A. There are no plans at present to be a battery manufacturing entity. But we may require grid-scale battery storage systems to manage transient peaks/load drops (which shall become more prominent as more and more renewables are added) and for smoothening and firming of power within time blocks. Towards this end, we are already testing a couple of technologies through pilot projects in Puducherry.
Q.With such a huge push towards renewables, do you see a bleak future for conventional power?
A. You have to understand that there is a peak time for renewable power (mainly in wind and solar) which may not coincide with the peak demand time. Thus, for balancing and meeting the requirements at other times, there has to be conventional power. Maybe, storage technologies will mature in future which can then reduce our dependence on conventional power.
Q. What is PowerGrid doing to reduce congestion in the network because in the southern states the problem still persists?
A. We have experienced congestion in the southern region earlier mainly because a number of planned generation units could not come up or were delayed. We have worked relentlessly during the last three years to ease the situation. As a result, the New-SR grid inter-regional transfer capacity has increased by more than 115 per cent in the last 3 years and is now 7,450 MW. It will get further enhanced to 9,700 MW in a year’s time. As of now generally there is no congestion. This has resulted in achieving the one-nation-one-price target for most of the time.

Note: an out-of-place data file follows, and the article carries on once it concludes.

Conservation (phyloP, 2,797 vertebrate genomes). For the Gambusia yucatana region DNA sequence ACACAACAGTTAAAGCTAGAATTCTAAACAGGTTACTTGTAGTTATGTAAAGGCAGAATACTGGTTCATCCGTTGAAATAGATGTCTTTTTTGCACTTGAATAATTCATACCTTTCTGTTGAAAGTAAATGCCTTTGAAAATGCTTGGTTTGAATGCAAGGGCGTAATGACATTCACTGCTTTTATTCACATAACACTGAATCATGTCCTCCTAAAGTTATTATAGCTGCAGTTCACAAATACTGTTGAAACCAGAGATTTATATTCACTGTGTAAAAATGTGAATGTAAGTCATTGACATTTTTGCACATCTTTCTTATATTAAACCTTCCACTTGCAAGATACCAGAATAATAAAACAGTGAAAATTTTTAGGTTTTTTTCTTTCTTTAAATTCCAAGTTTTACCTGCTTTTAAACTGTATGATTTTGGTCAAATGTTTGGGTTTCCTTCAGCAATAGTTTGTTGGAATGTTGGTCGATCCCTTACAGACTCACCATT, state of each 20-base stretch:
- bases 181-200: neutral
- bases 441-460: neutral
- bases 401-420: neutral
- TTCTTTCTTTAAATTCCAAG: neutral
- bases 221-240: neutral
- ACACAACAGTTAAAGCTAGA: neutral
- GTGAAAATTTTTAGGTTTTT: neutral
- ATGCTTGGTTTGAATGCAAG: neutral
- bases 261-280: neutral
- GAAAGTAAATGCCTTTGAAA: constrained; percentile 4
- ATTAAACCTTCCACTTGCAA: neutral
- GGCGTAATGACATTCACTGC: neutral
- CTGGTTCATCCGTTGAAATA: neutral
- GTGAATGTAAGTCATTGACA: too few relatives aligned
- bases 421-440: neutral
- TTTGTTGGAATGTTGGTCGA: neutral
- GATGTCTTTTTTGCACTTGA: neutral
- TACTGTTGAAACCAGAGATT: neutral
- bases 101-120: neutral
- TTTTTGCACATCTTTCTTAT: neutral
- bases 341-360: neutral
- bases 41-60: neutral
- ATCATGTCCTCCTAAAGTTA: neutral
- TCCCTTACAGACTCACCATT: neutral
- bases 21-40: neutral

Q. We have seen instances like when the Ukraine power grid in 2016 becoming the victim of a virus attack. What safeguards does PowerGrid have to tackle such a situation?
A. We are well aware of the risks of cyber attacks and have taken various safeguards available in the industry. Besides, CERT also issues various advisories and action is taken accordingly. Thus, the security system is well updated with minimal risk of cyber attack.
Q. Could you please share the details of PowerGrid’s flagship project, green energy transmission corridors given the current government’s heavy push on renewables.
A. The gestation period of renewable projects (1 year for wind, solar) is very little compared to the gestation period of a transmission line (about 3 years). PowerGrid, anticipating this, has evolved two schemes GEC-I and II which are basically creation of highways for renewable power transmission. So basically any new generation can tap into these highways and get connected to the grid very quickly. GEC-I comprises two systems, one starting from Gujarat, traversing Rajasthan and finally ending in Punjab and the other in Tamil Nadu. These have been designed in the potential areas of wind and solar. GEC-II on the other hand is for tapping power from the ultra-mega solar parks and is in different states, including Andhra Pradesh, Madhya Pradesh, Karnataka, Rajasthan and Gujarat. Both these projects are under implementation.